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Friday, June 23, 2017

Laveen Track Club Teaching Education, Discipline and the Joy of Running

In the world of speed it’s all about miles per hour.

And while the Miles per Hour (MPH) Track Club is all about going fast; there’s a lot more to it. The students who participate in the Laveen-based track club are also learning the importance of education, discipline and how to have fun while working hard.

MPH meets three days a week on the gravel track at Arizona Lutheran Academy in Laveen. Every Tuesday, Wednesday and Thursday this group of 30-plus kids of all ages, shapes and sizes meet at 4 p.m. Sprawled across the metal bleachers in shorts and t-shirts, they settle down as James Gordy, one of the group’s three coach’s shouts out above the din, “Ladies and Gentlemen. Homework, please.”

The children take out their homework packets and begin the first half hour of their two-hour practice session.

“Students are required to work on their homework from 4 to 4:30 p.m.,” said Terry Matthews, head coach and founder of MPH Track Club. “If they’ve already finished their homework before practice, they can read a book.”

Matthews, the father of three, has created the track club to not only teaches kids how to run fast and run well, but how to listen, learn and work hard.

Parents like Michelle Houser, whose 9-year-old son and 5-year-old daughter participate regularly in the track club, love it.

“Everything is positive,” she said. “From 4 until 4:30 p.m., it’s homework time, and they check it. Grades come first.”

In addition to actively supporting students’ academic efforts, Matthews, along with Coaches Gordy and Cliff Cesar or Coach ‘C’ as the kids call him, teach their students running techniques and the value of those techniques.

Once homework time is finished students begin with one or two laps around the gravel track, followed by stretching. Next, they break into groups with each of the three coaches and, depending upon the day, focus on form, time trials, racing, and strengthening and conditioning exercises.

“[Our kids] know how to start at the starter block; how to work their elbows; and how to use more than their feet to help them [run],” Matthews said.

Matthews and his team teach their students how to use their bodies, balance, common sense, technique and leverage to run faster and more efficiently.

“It’s more than just surface,” Matthews said. “There’s more than just taking off running in a straight line. If your form is wrong, you’re not running aerodynamically. If you’re starting off wrong, you’re a second behind the guy in front of you.”

But, just as important as learning technique, is showing up and working hard. MPH kids walk away from practice with discipline and the realization that there’s more to life and to running.

Akil Peterson, whose 9-year-old daughter and 10-year-old son belong to MPH, likes what Matthews is doing.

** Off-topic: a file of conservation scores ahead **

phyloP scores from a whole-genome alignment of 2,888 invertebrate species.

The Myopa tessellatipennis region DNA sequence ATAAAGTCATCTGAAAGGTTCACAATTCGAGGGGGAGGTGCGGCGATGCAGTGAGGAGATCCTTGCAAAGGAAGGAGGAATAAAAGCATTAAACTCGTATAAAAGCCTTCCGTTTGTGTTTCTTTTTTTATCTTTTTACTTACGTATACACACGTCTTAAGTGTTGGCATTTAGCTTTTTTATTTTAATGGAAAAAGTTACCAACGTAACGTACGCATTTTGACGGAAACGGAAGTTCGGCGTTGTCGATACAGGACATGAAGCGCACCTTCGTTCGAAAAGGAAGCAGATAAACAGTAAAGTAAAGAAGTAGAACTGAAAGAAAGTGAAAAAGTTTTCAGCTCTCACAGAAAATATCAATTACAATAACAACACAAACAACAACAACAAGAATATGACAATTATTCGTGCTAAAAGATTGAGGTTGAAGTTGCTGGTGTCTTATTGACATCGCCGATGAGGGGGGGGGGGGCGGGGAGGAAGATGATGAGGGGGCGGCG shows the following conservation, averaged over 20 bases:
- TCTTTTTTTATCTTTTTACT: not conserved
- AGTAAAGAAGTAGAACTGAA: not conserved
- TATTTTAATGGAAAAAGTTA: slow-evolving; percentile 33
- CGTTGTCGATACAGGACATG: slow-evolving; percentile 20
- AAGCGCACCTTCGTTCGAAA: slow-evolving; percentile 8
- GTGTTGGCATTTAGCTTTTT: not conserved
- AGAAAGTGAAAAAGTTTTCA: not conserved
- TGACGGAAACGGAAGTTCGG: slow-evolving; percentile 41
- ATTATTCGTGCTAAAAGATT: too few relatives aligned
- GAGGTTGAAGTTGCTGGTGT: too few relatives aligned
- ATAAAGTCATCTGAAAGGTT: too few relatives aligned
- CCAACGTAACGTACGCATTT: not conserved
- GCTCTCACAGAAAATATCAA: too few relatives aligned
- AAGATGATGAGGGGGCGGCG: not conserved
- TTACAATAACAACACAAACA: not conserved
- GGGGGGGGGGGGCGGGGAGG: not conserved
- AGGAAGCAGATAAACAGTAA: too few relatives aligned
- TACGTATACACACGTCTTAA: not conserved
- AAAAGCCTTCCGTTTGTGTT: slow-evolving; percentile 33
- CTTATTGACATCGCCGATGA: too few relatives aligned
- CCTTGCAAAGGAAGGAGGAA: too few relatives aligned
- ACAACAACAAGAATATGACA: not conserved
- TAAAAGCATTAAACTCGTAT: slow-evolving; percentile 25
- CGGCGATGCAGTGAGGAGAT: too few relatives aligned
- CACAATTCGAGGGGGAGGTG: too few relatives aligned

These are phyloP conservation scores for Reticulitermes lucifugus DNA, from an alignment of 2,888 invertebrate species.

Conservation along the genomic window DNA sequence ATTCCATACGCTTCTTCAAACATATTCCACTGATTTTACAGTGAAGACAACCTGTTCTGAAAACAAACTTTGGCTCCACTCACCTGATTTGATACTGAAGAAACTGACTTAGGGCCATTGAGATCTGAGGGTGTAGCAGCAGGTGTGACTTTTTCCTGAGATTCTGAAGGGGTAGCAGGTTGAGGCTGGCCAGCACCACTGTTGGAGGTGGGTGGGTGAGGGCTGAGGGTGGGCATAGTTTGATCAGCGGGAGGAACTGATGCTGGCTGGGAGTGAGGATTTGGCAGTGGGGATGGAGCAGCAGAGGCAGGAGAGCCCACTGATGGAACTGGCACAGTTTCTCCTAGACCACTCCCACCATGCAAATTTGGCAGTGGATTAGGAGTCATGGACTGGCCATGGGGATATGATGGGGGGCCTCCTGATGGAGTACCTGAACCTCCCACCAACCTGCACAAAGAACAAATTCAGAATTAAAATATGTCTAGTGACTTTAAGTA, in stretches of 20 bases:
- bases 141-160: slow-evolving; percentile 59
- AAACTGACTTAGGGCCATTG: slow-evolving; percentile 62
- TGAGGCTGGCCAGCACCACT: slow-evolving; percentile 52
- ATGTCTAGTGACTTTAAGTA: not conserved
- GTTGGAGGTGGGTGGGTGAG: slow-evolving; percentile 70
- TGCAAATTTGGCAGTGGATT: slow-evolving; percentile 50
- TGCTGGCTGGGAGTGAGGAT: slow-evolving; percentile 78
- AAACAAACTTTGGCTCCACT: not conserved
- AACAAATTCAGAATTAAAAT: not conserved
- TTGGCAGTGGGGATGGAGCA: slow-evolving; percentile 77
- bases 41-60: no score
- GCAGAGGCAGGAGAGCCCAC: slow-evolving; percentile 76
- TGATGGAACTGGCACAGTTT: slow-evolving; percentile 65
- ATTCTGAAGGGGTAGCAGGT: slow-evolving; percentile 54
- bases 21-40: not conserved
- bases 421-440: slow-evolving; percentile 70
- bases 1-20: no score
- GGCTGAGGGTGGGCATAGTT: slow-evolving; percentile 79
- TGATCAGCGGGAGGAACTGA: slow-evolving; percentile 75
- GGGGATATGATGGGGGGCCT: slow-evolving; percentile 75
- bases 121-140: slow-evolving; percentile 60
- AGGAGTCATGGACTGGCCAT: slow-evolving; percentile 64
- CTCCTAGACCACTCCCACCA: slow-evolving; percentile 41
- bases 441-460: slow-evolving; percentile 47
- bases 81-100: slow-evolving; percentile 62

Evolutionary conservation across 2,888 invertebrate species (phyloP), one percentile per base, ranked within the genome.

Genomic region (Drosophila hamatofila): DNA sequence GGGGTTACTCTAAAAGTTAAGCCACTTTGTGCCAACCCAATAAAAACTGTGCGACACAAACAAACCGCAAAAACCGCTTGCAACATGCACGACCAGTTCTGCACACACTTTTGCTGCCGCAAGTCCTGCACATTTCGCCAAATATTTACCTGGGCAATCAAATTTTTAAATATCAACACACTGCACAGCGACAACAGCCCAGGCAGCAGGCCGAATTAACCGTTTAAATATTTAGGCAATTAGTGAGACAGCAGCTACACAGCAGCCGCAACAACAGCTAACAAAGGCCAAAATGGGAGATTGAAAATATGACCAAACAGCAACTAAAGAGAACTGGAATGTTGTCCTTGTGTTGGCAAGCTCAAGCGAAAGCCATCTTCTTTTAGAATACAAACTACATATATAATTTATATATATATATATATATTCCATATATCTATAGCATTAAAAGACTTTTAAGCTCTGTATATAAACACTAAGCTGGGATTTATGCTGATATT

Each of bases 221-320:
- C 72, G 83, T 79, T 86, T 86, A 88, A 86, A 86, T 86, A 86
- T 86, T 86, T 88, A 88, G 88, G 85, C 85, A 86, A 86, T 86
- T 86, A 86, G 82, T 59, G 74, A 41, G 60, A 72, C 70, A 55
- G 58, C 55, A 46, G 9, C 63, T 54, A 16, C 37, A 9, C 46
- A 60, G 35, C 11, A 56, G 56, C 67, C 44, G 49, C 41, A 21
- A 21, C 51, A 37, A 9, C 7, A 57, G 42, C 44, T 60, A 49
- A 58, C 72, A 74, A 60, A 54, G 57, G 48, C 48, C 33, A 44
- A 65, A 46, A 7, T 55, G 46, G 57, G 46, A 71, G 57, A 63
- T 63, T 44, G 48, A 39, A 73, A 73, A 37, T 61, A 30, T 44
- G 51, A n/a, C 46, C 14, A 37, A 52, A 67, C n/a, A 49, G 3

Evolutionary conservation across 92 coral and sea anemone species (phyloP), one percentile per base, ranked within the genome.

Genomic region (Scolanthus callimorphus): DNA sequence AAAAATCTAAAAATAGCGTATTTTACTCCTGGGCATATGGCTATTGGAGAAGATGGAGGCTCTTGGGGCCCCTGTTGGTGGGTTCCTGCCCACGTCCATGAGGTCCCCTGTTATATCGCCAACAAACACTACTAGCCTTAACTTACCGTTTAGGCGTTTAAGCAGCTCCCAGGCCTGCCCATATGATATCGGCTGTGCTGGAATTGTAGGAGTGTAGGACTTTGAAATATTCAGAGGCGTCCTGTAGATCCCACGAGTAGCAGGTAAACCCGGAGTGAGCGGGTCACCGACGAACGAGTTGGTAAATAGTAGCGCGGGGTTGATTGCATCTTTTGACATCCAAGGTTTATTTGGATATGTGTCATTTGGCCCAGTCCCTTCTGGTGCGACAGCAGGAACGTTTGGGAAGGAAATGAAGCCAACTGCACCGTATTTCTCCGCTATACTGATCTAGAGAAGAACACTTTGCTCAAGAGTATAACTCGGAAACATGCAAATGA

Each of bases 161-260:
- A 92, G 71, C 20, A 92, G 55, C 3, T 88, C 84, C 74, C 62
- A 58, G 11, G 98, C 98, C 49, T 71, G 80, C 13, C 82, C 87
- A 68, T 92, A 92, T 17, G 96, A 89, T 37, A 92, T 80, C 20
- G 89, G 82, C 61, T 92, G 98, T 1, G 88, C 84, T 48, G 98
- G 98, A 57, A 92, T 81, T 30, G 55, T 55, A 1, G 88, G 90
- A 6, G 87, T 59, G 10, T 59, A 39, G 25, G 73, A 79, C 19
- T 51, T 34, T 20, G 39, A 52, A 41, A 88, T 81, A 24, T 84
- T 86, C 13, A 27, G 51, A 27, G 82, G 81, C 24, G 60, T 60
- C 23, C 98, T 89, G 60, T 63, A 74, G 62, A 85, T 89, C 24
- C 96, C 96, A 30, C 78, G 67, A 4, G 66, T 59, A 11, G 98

“Terry is very into what he’s doing,” Peterson said. “He makes a difference; he wants them to learn. He’s enthusiastic. He’s calling [the kids] to put forth the effort.”

Kids are encouraged to try their best; to not give up and to finish the race no matter what.

“One of the rules is you always clap in the last people,” said Houser. And each practice students have the chance to win the Iron Man or Iron Woman award – a much-coveted bottle of Gatorade. Students earn it by listening, participating and trying their best.

Matthews originally started the MPH Track Club in Bakersfield, California to provide a competitive outlet for students who wanted to run beyond the high school track season. When he moved to Laveen with his family three years ago, he left the club behind. But, this past summer a combination of the 2008 Summer Olympics and his wife’s prompting inspired Matthews to start a track club in Laveen.

He began immediately – setting up a 501(c)(3), creating a website, posting flyers and obtaining a practice site. Matthews was so committed to MPH that a month before the club met for the first time he quit his full-time job as a sales manager at 24-Hour Fitness.

On November 11, 2008, five children showed up for the first practice. Less than three months later, the club has almost 75 children on the roster and a group of 30-35 children who show up regularly. The students come from both private and public schools in the Laveen area; some come from as far away as Scottsdale.

MPH Track Club is a non-profit organization and a member of USA Track & Field organization. Students compete in track meets around the state from January through May; racing in events such as 100-, 200-, 400- and 800-meter races and relays.

For more information, or to join or sponsor MPH Track Club, you can visit their Web site at www.mphtrackclub.com.

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